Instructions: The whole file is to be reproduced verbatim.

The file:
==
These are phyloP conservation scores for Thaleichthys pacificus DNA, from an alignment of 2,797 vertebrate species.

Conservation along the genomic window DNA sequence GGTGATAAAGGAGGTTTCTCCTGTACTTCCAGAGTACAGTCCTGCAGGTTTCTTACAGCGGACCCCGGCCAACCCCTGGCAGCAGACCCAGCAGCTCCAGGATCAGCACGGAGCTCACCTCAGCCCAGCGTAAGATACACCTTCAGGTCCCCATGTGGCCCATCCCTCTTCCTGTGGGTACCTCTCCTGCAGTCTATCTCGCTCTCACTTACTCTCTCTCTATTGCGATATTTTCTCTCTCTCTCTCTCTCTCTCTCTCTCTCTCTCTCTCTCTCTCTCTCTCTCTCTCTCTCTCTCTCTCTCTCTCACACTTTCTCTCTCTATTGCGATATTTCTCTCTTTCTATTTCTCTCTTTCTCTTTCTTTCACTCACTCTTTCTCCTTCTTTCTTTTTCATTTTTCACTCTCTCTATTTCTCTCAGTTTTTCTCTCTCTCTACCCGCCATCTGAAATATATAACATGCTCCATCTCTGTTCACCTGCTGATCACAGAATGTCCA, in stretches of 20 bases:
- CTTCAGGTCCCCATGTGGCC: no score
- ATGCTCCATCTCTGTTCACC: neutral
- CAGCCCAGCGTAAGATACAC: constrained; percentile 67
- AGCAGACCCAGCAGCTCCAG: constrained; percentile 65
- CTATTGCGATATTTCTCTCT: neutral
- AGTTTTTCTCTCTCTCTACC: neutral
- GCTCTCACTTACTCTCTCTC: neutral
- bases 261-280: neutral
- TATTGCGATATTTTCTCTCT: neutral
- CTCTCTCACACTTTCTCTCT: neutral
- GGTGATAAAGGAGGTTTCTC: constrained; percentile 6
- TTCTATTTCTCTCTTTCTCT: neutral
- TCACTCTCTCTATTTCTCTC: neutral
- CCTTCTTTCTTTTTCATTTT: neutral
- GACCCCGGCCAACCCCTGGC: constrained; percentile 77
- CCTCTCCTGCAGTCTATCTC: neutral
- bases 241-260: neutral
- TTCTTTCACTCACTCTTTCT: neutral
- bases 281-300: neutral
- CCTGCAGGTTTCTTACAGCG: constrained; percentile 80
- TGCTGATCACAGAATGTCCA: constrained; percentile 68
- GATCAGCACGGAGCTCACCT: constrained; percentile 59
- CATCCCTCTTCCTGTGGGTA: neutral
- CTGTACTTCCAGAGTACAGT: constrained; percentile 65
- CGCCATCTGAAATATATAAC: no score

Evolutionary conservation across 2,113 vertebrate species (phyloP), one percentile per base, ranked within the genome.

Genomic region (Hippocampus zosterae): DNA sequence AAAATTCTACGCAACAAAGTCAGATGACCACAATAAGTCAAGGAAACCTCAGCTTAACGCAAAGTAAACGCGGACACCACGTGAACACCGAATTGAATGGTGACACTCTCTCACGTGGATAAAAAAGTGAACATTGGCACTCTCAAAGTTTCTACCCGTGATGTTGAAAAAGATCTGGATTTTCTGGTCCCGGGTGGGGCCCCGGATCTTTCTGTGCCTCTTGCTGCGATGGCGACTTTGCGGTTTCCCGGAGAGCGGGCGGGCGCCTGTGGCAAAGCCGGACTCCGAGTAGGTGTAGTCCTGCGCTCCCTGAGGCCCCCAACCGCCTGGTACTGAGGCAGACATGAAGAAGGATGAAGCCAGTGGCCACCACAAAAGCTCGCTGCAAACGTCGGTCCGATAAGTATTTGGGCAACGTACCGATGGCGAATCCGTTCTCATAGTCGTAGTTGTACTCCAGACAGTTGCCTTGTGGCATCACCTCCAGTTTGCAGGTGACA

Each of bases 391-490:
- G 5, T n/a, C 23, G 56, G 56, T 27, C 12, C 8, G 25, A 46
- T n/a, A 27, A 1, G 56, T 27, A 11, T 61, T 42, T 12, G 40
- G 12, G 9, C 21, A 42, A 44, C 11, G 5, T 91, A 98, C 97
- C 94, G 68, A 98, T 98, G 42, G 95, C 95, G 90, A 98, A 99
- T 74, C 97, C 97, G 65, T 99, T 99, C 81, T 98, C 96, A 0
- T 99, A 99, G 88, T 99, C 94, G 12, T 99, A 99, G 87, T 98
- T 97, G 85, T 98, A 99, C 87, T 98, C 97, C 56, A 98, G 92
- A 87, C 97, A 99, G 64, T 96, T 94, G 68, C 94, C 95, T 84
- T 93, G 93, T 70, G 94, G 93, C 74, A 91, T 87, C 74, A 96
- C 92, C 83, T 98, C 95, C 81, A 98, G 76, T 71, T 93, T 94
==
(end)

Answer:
These are phyloP conservation scores for Thaleichthys pacificus DNA, from an alignment of 2,797 vertebrate species.

Conservation along the genomic window DNA sequence GGTGATAAAGGAGGTTTCTCCTGTACTTCCAGAGTACAGTCCTGCAGGTTTCTTACAGCGGACCCCGGCCAACCCCTGGCAGCAGACCCAGCAGCTCCAGGATCAGCACGGAGCTCACCTCAGCCCAGCGTAAGATACACCTTCAGGTCCCCATGTGGCCCATCCCTCTTCCTGTGGGTACCTCTCCTGCAGTCTATCTCGCTCTCACTTACTCTCTCTCTATTGCGATATTTTCTCTCTCTCTCTCTCTCTCTCTCTCTCTCTCTCTCTCTCTCTCTCTCTCTCTCTCTCTCTCTCTCTCTCTCTCACACTTTCTCTCTCTATTGCGATATTTCTCTCTTTCTATTTCTCTCTTTCTCTTTCTTTCACTCACTCTTTCTCCTTCTTTCTTTTTCATTTTTCACTCTCTCTATTTCTCTCAGTTTTTCTCTCTCTCTACCCGCCATCTGAAATATATAACATGCTCCATCTCTGTTCACCTGCTGATCACAGAATGTCCA, in stretches of 20 bases:
- CTTCAGGTCCCCATGTGGCC: no score
- ATGCTCCATCTCTGTTCACC: neutral
- CAGCCCAGCGTAAGATACAC: constrained; percentile 67
- AGCAGACCCAGCAGCTCCAG: constrained; percentile 65
- CTATTGCGATATTTCTCTCT: neutral
- AGTTTTTCTCTCTCTCTACC: neutral
- GCTCTCACTTACTCTCTCTC: neutral
- bases 261-280: neutral
- TATTGCGATATTTTCTCTCT: neutral
- CTCTCTCACACTTTCTCTCT: neutral
- GGTGATAAAGGAGGTTTCTC: constrained; percentile 6
- TTCTATTTCTCTCTTTCTCT: neutral
- TCACTCTCTCTATTTCTCTC: neutral
- CCTTCTTTCTTTTTCATTTT: neutral
- GACCCCGGCCAACCCCTGGC: constrained; percentile 77
- CCTCTCCTGCAGTCTATCTC: neutral
- bases 241-260: neutral
- TTCTTTCACTCACTCTTTCT: neutral
- bases 281-300: neutral
- CCTGCAGGTTTCTTACAGCG: constrained; percentile 80
- TGCTGATCACAGAATGTCCA: constrained; percentile 68
- GATCAGCACGGAGCTCACCT: constrained; percentile 59
- CATCCCTCTTCCTGTGGGTA: neutral
- CTGTACTTCCAGAGTACAGT: constrained; percentile 65
- CGCCATCTGAAATATATAAC: no score

Evolutionary conservation across 2,113 vertebrate species (phyloP), one percentile per base, ranked within the genome.

Genomic region (Hippocampus zosterae): DNA sequence AAAATTCTACGCAACAAAGTCAGATGACCACAATAAGTCAAGGAAACCTCAGCTTAACGCAAAGTAAACGCGGACACCACGTGAACACCGAATTGAATGGTGACACTCTCTCACGTGGATAAAAAAGTGAACATTGGCACTCTCAAAGTTTCTACCCGTGATGTTGAAAAAGATCTGGATTTTCTGGTCCCGGGTGGGGCCCCGGATCTTTCTGTGCCTCTTGCTGCGATGGCGACTTTGCGGTTTCCCGGAGAGCGGGCGGGCGCCTGTGGCAAAGCCGGACTCCGAGTAGGTGTAGTCCTGCGCTCCCTGAGGCCCCCAACCGCCTGGTACTGAGGCAGACATGAAGAAGGATGAAGCCAGTGGCCACCACAAAAGCTCGCTGCAAACGTCGGTCCGATAAGTATTTGGGCAACGTACCGATGGCGAATCCGTTCTCATAGTCGTAGTTGTACTCCAGACAGTTGCCTTGTGGCATCACCTCCAGTTTGCAGGTGACA

Each of bases 391-490:
- G 5, T n/a, C 23, G 56, G 56, T 27, C 12, C 8, G 25, A 46
- T n/a, A 27, A 1, G 56, T 27, A 11, T 61, T 42, T 12, G 40
- G 12, G 9, C 21, A 42, A 44, C 11, G 5, T 91, A 98, C 97
- C 94, G 68, A 98, T 98, G 42, G 95, C 95, G 90, A 98, A 99
- T 74, C 97, C 97, G 65, T 99, T 99, C 81, T 98, C 96, A 0
- T 99, A 99, G 88, T 99, C 94, G 12, T 99, A 99, G 87, T 98
- T 97, G 85, T 98, A 99, C 87, T 98, C 97, C 56, A 98, G 92
- A 87, C 97, A 99, G 64, T 96, T 94, G 68, C 94, C 95, T 84
- T 93, G 93, T 70, G 94, G 93, C 74, A 91, T 87, C 74, A 96
- C 92, C 83, T 98, C 95, C 81, A 98, G 76, T 71, T 93, T 94